I ache every time I hear of another farm selling their cows. It saddens me greatly to think our landscape dotted with cows and farms becoming somewhat naked. This poem was my attempt at putting words to what I can only imagine is one of the hardest decisions farmers have to make. We are all in this struggle together; farm size is irrelevant. We share the same passion in our hearts.

This morning will be the last time,
He turns that trusty switch.
Walk his girls into the barn,
Watching their tails casually twitch.

His heart is heavy;
He whispers goodbyes, so longs and thanks,
As he milks each one tenderly,
Pressing his head into their flanks.

The pump hums its melody,
His movements slow and steady.
You’d think with all the time he’s had,
By now he’d finally be ready.

He was never in it to get rich.
This was in his blood, his way of life.
Until the prices kept dropping,
And his days became filled with strife.

His mind floats back through years and months,
Trying to pinpoint when his future became clear.
These cows that saw him through so much,
Would eventually leave from here.

The creamery down the road;
Always faithful with their taking,
Got word from higher ups.
No more cheese they would be making.

The public seems oblivious,
To the struggles he goes through each day.
A way of life is disappearing,
Taking good people along the way.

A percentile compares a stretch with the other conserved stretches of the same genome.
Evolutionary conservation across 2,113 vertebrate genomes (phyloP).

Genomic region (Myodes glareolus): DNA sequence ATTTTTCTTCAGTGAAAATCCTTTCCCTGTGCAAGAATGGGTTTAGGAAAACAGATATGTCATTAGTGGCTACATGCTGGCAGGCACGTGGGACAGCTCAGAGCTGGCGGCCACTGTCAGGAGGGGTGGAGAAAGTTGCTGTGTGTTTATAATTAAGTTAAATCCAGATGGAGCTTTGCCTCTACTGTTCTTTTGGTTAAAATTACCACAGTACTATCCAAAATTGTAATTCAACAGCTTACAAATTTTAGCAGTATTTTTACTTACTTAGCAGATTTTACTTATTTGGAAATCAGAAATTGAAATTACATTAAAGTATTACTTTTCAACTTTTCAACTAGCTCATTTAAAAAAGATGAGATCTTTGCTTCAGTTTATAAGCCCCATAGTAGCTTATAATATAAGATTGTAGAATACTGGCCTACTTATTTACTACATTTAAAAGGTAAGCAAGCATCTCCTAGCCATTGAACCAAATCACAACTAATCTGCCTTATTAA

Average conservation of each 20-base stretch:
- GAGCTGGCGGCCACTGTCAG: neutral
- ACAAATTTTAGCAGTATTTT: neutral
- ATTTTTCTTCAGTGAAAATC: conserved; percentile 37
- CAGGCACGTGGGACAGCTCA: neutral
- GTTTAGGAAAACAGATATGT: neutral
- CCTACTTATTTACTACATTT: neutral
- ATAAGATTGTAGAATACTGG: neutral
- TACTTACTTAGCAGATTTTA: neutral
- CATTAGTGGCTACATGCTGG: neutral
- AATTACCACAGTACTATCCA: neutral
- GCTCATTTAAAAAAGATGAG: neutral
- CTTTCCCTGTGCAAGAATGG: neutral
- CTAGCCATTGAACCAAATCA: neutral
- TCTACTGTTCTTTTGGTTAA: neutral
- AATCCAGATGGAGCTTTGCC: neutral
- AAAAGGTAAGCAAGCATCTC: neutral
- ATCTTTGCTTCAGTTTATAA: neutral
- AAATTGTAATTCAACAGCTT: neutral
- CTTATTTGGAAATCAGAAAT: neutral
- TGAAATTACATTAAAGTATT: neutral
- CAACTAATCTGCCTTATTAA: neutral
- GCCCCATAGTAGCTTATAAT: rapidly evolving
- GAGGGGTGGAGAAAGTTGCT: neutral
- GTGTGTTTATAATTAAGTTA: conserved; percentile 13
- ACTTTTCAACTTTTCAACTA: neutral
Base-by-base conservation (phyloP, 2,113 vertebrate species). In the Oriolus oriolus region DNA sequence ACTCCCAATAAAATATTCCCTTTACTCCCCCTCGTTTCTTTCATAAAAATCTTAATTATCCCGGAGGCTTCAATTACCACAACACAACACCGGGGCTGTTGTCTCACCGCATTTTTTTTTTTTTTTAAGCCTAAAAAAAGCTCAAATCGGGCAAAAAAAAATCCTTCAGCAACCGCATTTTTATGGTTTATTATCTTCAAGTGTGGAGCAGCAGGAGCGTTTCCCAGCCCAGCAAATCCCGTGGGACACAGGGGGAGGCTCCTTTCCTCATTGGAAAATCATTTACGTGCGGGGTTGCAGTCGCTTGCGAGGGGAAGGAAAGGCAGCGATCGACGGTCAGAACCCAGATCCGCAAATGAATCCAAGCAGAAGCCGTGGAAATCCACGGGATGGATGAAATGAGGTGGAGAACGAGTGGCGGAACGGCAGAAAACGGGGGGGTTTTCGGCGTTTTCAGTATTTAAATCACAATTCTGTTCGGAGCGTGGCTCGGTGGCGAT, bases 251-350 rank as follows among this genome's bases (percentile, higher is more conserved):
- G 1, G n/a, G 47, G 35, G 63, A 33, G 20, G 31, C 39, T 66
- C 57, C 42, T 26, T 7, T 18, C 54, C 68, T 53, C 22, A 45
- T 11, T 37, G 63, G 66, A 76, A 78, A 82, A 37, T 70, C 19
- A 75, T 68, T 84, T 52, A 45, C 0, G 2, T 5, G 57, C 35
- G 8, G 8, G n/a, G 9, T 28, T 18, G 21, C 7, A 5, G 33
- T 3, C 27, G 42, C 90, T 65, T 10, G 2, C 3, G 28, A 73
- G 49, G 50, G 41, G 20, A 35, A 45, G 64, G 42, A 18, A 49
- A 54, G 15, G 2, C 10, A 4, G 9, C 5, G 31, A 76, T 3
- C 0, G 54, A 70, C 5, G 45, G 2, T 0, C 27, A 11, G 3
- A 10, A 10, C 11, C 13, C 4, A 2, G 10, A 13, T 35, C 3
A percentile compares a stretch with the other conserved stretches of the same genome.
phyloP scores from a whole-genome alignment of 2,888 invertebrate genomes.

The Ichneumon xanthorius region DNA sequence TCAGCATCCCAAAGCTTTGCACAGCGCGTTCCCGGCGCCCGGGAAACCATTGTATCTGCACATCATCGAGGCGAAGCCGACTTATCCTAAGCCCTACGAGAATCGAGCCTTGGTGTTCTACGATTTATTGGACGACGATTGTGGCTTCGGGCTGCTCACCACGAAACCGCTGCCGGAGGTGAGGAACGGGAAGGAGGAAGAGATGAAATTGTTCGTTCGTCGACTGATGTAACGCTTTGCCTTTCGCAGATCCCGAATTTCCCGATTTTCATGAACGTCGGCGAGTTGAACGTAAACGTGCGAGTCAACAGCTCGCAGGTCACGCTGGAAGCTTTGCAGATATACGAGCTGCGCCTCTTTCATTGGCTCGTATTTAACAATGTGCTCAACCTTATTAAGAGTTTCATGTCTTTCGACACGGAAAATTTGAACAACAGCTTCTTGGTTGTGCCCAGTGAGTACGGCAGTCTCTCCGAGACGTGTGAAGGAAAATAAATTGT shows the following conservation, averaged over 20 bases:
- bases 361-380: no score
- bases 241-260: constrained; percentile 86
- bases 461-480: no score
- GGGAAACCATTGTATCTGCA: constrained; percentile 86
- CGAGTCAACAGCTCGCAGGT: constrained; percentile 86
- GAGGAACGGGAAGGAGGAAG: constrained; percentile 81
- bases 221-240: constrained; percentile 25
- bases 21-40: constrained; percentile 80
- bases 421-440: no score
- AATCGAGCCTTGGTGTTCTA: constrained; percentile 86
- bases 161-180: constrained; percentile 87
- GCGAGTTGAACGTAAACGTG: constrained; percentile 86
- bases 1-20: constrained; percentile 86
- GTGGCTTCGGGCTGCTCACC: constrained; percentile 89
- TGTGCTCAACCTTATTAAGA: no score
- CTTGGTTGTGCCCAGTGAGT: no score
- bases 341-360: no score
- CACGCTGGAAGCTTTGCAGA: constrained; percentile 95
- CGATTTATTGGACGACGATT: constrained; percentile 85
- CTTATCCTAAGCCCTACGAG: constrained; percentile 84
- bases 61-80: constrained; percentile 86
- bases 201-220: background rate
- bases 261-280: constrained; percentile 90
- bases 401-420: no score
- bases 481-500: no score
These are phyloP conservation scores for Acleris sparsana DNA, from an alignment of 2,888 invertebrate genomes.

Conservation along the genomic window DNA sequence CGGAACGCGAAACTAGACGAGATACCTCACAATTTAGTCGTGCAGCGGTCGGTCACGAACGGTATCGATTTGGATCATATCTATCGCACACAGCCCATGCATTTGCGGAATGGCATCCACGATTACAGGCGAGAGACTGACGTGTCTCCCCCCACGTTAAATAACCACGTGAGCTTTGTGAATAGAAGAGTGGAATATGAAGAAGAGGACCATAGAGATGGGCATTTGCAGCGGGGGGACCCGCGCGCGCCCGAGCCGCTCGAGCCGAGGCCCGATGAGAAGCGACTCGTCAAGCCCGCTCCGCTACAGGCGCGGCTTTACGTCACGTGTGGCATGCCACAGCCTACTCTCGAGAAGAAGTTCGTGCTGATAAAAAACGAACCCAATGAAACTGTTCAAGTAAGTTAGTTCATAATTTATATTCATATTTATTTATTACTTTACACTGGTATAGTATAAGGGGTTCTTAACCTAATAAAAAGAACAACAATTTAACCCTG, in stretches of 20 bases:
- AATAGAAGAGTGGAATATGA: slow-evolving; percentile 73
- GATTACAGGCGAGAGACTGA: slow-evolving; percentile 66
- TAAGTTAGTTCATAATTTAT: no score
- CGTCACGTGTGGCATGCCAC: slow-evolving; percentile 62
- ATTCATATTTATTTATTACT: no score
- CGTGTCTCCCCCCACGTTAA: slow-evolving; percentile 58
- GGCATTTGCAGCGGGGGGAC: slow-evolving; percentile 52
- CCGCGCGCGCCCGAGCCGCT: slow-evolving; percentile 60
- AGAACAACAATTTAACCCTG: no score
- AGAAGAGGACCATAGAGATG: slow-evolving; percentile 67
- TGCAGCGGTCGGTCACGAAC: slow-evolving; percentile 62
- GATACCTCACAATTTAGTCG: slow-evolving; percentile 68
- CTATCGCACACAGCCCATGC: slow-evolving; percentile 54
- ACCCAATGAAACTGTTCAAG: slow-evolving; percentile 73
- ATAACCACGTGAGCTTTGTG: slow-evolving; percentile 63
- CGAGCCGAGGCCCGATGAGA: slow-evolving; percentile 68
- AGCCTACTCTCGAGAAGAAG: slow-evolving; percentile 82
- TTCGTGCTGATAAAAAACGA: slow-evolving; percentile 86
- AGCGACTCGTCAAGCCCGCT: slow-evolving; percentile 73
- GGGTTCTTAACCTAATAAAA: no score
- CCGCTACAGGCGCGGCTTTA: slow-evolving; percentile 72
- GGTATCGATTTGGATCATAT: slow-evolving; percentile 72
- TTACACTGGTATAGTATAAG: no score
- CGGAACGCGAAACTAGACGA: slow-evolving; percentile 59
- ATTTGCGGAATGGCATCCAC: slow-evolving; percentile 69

The salesmen stop to pitch their product,
Listening closely, reading between the lines.
They watch for signs of stress and potential suicide.
Sadly, it’s too common in these times.

He lost a good friend late last year,
To a farming accident so scary.
The challenges have mounted higher since then,
Until this load became more then he could carry.

He sat down with his beloved family,
And tried gently to explain.
They just couldn’t go on like this.
They just couldn’t handle the strain.

He felt his face hot with his tears,
Then turned to face his children.
They loved these cows as much as he,
They’d grown up right alongside them.

He jerks back to the work at hand,
The last moments with his precious herd.
He swears he sees a tear in Ruby’s eye,
Perhaps it’s his vision that’s blurred.

The trailer backs into the yard
And he can feel the pressure tightening.
His bovines, his confidants, his paycheck.
Their absence suddenly frightening.

His family standing by his side.
He breathes his last farewell.
Is there life after milking cows?
Only time can tell.

His internal alarm will still sound tomorrow,
Rousting him from uneasy slumber.
His body will ache to go and work;
His worries without number.

    Jacqui and her family milk 800 cows and run 1,200 acres of crops in the northeastern corner of Vernon County, Wis. Her children, Ira (11), Dane (9), Henry (4) and Cora (adventurous crawler), help her on the farm while her husband, Keith, works on a grain farm. If she’s not in the barn, she’s probably in the kitchen, trailing after little ones, or sharing her passion of reading with someone. Her life is best described as organized chaos – and if it wasn’t, she’d be bored. Please contact her at daisychick80@hotmail.com.